Lightweight and Lovely to Look At
While Marta Beast was at the dog spa last week (amusing before and after pictures coming soon), I headed over to my favorite junk mall to hunt away the hours. I managed to find all sorts of vintage treasures, including a few pieces of furniture for the new house (which Joe swears we're moving into next fall): two funky, yet surprisingly comfortable old chairs I couldn't resist for $3 apiece; an industrial looking, square metal cabinet with an indestructible formica-type worktop that I know will come in really handy somewhere; a darling little dark wood table with four tiny drawers that might become a nightstand; a rustic wooden footstool that makes me think of those stately old summer camps in the Adirondacks; and a cheerful painted yellow dresser that has glass knobs, a stylish curve to the drawer fronts, and isn't as big as I would have liked but couldn't be passed up for 30 bucks.
I still have to go back and pick up the bigger pieces, since the entire bed of the truck was filled with Joe's custom built Marta Cage, but I did manage to cram the little four-drawer table, the footstool, several boxes of small stuff, and this fun quilt into the passenger seat area and the extended cab (I love that extended cab).
After many years spent buying and selling 1920's—1950's antiques and collectibles in California, it took me a while to get out of that buy, buy, buy mindset when I quit the business and moved to Missouri in 1994. But there weren't any of the big outdoor flea markets like the ones I'd loved going to in the San Francisco Bay Area, and strolls through antique malls often found me thinking, "I have neater stuff than this packed away in boxes at home." I began collecting heart shaped rocks and bird nests I found around the farm instead.
But sometime last year, the treasure hunting bug bit me again, and I found myself venturing into a couple of what I call junk malls, where you might see a 1930's rolling pin and a gorgeous set of Art Deco drinking glasses in one booth and a barely worn $4.99 jean jacket from The Gap in the next. My kind of place.
I still love using old things (it's so environmentally friendly, too), but my vintage tastes have changed, and these days I'm more likely to buy bakelite flatware I can eat with and use as food photo props than bakelite radios I can sell for big bucks or yet another piece of bakelite jewelry I'll never wear (though I do love looking at it).
I still have numerous boxes filled with treasures I don't have room to display anywhere: my lucite purse collection, several Kit Kat Clocks in their original boxes (you know, the silly ones with the big moving eyes and wagging tails), dozens of Art Deco clocks and radios (though I do have a few radios on display in my cluttered studio—click here and scroll down to see them and read more about the things I surround myself with), lots of beautiful old pottery. And then there are those ViewMaster viewers and reels. Hey, at least the toy space gun collection was sold (oh, was it neat).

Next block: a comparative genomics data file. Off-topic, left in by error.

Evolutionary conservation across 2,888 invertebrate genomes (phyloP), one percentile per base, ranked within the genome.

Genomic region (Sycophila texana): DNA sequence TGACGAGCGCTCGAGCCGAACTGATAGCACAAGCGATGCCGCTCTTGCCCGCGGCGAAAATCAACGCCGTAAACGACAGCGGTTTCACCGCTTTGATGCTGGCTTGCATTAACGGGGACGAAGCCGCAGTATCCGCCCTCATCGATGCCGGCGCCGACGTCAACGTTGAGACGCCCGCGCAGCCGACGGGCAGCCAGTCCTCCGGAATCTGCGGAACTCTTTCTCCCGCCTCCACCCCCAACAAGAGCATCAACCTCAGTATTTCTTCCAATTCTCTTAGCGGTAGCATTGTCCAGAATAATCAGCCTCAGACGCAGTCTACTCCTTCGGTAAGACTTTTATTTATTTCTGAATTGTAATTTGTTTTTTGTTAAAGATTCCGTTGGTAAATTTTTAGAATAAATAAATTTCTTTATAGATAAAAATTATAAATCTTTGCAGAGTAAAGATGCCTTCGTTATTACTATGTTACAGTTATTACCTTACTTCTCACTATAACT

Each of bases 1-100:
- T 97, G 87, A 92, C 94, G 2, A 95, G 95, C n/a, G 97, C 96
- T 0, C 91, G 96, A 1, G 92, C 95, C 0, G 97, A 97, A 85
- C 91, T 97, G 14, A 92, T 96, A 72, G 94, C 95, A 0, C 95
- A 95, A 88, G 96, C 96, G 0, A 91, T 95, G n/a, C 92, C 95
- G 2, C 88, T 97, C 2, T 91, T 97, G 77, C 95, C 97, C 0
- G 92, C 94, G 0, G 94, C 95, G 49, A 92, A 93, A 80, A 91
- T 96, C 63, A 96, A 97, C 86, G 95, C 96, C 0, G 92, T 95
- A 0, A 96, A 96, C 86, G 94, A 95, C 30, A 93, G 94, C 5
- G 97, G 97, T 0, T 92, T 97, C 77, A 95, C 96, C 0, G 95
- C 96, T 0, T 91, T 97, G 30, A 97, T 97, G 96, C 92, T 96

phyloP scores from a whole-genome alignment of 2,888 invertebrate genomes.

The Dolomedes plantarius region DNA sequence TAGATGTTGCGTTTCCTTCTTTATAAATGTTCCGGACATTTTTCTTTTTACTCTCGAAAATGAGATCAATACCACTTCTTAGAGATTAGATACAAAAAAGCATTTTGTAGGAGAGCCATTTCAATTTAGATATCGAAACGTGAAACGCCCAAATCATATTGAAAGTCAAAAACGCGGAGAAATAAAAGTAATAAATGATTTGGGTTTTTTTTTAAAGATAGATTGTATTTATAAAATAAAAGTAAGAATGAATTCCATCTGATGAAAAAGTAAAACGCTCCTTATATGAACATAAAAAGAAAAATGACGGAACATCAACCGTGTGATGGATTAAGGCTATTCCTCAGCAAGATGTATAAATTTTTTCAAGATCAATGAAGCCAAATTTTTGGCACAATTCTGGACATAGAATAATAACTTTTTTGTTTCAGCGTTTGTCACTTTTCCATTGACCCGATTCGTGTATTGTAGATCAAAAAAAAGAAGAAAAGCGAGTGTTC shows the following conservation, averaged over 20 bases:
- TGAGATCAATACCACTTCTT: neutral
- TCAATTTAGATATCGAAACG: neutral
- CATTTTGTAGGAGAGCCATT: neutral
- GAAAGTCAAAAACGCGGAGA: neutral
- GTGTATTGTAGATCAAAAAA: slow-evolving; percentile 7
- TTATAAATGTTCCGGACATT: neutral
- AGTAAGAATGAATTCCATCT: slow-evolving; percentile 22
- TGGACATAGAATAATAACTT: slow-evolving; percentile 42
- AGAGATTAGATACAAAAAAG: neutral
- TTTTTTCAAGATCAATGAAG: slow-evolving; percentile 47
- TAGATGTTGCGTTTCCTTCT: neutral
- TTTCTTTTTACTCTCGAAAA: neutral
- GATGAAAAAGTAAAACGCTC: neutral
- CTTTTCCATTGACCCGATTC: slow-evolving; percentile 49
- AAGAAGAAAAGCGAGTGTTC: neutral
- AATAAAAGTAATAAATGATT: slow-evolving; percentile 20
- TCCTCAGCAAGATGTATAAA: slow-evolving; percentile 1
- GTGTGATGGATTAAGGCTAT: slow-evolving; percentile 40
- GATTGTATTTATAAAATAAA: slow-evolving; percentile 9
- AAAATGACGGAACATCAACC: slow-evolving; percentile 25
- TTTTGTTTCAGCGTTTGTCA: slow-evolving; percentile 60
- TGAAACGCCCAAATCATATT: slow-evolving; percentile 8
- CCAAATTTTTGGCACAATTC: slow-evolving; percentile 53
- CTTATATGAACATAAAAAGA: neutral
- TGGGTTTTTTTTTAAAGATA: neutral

My new buying rule is that everything has to be put to good use—or at least on immediate display. It also has to be cheap. A wooden 7-Up crate will hold bottles of homebrewed beer, the $2 thick white china mug that feels so good in your hand is already sitting on the laundry utility sink holding a little scrub brush, and the white Fire-King bakeware with the sweet blue flowers (four matching pieces for $15) will go beautifully from oven to photo shoot.
I've become enamored with vintage enamelware, which has to be one of the most practical things you can buy, whether you use it as it was originally intended or repurpose it for something else—like a coffee pot that holds clothespins. Battered old pieces work great in the garden. In all my years of antiquing, I somehow never noticed the stuff, and now I have it all over the place.
And then there are the quilts. Just a few so far (see the 'more vintage' links below for a look at them), and almost always at least one on the bed. I'm drawn to what I think of as more utilitarian quilts, not real fancy, often partly made from feed or flour sacks. I don't know what the official 'rules' are for judging an old quilt's value—complicated patterns vs. simpler ones, types of stitching and finishing, fabrics used—but I do have my own criteria.
I only buy quilts that I plan to use, so while a quilt doesn't have to be in perfect condition (none of mine are), it does have to be able to survive being washed (I love the special handwash setting on my washing machine). It also can't be too expensive, and it has to make me happy whenever I look at it.
This one passed with flying colors.
Do you love to find and use vintage treasures, too?
6/22/09: Vintage Laundry Line (more quilts)
7/26/09: Going Vintage Green
8/2/09: A Beacon in the Light
8/17/09: A Peek Inside My Potting Cabinet
2/18/10: A Nice Day (quilt photo)
More laundry line:
12/1/05: Warm Wash, Cool Dry
1/2/06: Winter Color
4/17/06: Monday Washday (and a Lamb Report)
5/6/09: The Lamb and the Laundry Line (a look back at Baby Cary)
6/22/09: Vintage Laundry Line
8/2/09: A Beacon in the Light
2/18/10: A Nice Day
© Copyright 2010 FarmgirlFare.com, the handsewn foodie farm blog where it's been so much fun admiring all the different fabrics used in this quilt. If you look closely in the fourth photo, you can even see an upside down rabbit in a hat.